Fellow researcher Dr Dein Vindigni says the Spinal (Adjusting) Glove is not only the first of its kind but a tool that will allow students and practitioners to understand how to deliver optimal range forces and safe and effective adjustments in real-time.
“The idea behind this tool is that we help our students and our clinicians and staff to understand how to deliver optimal range forces and safe and effective adjustments: that’s the goal. This understanding mostly comes from the experience students have in their undergraduate training, where we train them to make sure they are sensitive to the age range of the patient if they are young, old, or fragile. However, we still do not quite know, what is ‘optimal’? And is that ‘optimal’ the same for everybody? Probably not, because a younger person or an older person or a sports person are likely to need different amounts of speed and pressure.”
Dr Polus believes the Sensor (Adjusting) Glove will also allow chiropractors to build trust with their patients, as chiropractors could have the gloves in their clinics, so during an appointment with a patient, the chiropractor refers to the glove and shows on a computer screen how an objective adjustment works.
The chiropractor can then physically demonstrate to the patient that the force the chiropractor will use, is the same as the force that is safely recommended. Thus, the glove can be used as an educational tool to allow chiropractors to physically show their patients that their approach is not only appropriately tailored to the patient’s condition, but to their comfort level as well. In the long run, this has the capacity to establish both patient confidence and trust:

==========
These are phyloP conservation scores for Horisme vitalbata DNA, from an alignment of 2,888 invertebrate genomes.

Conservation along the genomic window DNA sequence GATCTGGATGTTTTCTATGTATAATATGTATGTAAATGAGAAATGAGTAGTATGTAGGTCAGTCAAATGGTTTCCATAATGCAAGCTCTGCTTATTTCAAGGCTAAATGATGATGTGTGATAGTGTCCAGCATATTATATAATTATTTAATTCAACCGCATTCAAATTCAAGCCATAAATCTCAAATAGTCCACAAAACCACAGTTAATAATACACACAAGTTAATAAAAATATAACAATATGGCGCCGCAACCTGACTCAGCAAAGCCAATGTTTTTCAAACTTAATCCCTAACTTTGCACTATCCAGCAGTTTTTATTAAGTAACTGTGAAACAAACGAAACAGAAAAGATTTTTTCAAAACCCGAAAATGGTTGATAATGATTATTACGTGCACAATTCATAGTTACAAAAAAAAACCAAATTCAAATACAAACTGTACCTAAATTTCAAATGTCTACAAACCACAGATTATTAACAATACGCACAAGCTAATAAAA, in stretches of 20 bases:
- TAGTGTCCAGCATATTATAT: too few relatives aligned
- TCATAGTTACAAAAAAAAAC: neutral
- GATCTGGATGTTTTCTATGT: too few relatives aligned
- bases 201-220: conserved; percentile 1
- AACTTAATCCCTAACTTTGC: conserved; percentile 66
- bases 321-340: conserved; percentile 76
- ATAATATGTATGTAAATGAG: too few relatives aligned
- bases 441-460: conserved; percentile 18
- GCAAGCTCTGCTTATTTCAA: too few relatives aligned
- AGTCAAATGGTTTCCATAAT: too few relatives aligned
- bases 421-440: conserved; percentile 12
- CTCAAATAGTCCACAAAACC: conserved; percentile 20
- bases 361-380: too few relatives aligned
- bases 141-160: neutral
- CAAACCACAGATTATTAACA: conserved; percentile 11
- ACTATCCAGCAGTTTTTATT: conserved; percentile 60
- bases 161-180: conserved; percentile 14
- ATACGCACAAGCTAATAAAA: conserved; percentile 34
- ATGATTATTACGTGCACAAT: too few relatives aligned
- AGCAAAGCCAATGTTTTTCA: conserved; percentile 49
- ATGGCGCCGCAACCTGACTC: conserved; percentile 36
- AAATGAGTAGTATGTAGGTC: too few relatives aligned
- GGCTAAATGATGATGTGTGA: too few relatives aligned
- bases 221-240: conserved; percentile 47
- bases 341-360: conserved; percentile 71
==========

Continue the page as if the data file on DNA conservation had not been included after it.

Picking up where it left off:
“It allows for us to improve the image of the chiropractor and the profession – it helps us to build trust. Chiropractors can have these gloves in their clinics, so the public can better understand what we do, and exactly how adjusting procedures work in a scientific way. We can effectively show patients and more broadly the public, the reproducibility of forces that are involved. To have the ability to actually demonstrate how these adjustments can be safe and effective across a patient’s life span is very exciting!” says Dr Polus.
One of the biggest aims of this project is to also provide an avenue for current practitioners to better understand their own techniques and fine-tune their own force or intensity of thrust if necessary. “It is interesting, even the most experienced practitioners will think my goodness, I have been pushing above that range, or below that range for all these years and I could have got the same effect, if I just had turned the volume down on my intensity or thrust or simply increased the speed. We can all learn from it…it is like looking in a mirror. For all these years I have been doing this, but if I was to fine-tune it, it would be better.”